Is there such a thing as an “Amish Latter-day Saint”? The video below tells the emotional tales of three Amish families who joined the LDS church.
This recently-released film recalls a similar story on “Amish Seventh-Day Adventists“.
This formulation – Amish + another denomination – is always attention-getting. Especially if you consider “Amish” to be shorthand for “Amish Christian”. In other words, a faith designation.
Can you fuse two faiths into one?
If you consider “Amish” to mean not much more than a lifestyle, or culture, I can see how it makes more sense. But I don’t think that’s how most Amish, at least, view the term.
The story starts with the Weavers, one of three families from Knox County, Ohio featured in the film.
Raymond Weaver explains how he comes across the book The 7 Habits of Highly Effective People. Later he discusses the principles in the book with a customer at his business, who gives him a copy of the Book of Mormon. Raymond reads it over three weeks and becomes engrossed by it.
He next speaks with his wife Laura about baptism, and Laura balks. In response, the narrator explains that “to help Laura understand what he now knew, Raymond taught her about the Book of Mormon, and how it enhanced their traditional Amish beliefs.”
They later meet a missionary and are baptized. Eventually Raymond helps to convert two other Amish families, the Troyers and Hochstetlers.
It’s a powerful and emotional course of events. Several people, both converts and converters, are moved to tears while telling their stories.
But as you might expect there’s not much discussion of the shunning aspect, other than it being an unpleasant thing. They don’t get into why choosing to follow a different faith path might have consequences with the church the families were baptized members in.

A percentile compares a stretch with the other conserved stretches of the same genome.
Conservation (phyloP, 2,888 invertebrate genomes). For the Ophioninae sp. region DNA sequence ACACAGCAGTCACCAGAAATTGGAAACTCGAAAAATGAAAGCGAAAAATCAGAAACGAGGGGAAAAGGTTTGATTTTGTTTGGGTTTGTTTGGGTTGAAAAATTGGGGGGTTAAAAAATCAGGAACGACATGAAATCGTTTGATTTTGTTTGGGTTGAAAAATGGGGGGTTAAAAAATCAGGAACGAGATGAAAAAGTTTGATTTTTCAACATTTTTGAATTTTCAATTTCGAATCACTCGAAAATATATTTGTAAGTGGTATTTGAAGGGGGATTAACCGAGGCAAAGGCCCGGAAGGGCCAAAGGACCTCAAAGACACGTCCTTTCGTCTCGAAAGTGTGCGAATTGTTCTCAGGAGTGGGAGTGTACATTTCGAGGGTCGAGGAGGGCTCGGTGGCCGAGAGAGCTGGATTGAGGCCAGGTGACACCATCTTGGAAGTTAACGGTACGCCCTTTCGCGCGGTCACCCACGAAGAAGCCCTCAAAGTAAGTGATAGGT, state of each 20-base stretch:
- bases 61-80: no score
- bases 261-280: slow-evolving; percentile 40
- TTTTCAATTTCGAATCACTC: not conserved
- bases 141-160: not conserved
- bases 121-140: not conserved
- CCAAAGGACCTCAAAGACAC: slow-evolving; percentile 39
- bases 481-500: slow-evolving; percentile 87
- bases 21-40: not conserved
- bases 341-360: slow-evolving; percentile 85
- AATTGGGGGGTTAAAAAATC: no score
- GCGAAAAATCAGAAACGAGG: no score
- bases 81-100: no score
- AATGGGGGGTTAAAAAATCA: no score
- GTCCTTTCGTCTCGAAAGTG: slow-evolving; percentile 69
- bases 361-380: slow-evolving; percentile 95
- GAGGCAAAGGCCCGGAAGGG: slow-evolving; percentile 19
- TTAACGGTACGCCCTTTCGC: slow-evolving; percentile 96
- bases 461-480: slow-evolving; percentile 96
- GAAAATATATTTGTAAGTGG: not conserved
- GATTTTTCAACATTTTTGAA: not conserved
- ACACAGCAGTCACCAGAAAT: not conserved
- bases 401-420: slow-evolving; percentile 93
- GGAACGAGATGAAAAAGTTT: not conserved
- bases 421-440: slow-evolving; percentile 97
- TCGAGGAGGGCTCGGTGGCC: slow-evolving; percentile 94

Much of the emotion stems from the separation the families face due to this excommunication.
Most striking is Paul and Mary Hochstetler, who have 17 children, nine of whom remained Amish. This has effectively meant, in the words of a former LDS official, that they have “basically lost all of their older kids.”
Paul and Mary are the couple in the middle below. Of the three couples, Raymond and Laura continue to dress in an Amish style, while the other two couples do not.
The film as a whole strikes me as part-inspirational, and part-recruiting film. The LDS church members in the film clearly admire aspects of Amish life.
But hints that this is a film meant for evangelization come through in comments like those of one LDS member: “I’ve always felt that if we could take the Amish culture, and the Latter-day Saint culture, and bring them together, it would be the perfect culture.”
In the end, the families seem to be in a good place. One of the men says “everything that we have faced is very well worth the sacrifice…I wouldn’t trade it for anything.”
Raymond adds that “we realized at this moment that we would be able to be with our family forever. Just the feeling of almost being in heaven.”
Watch the film here:
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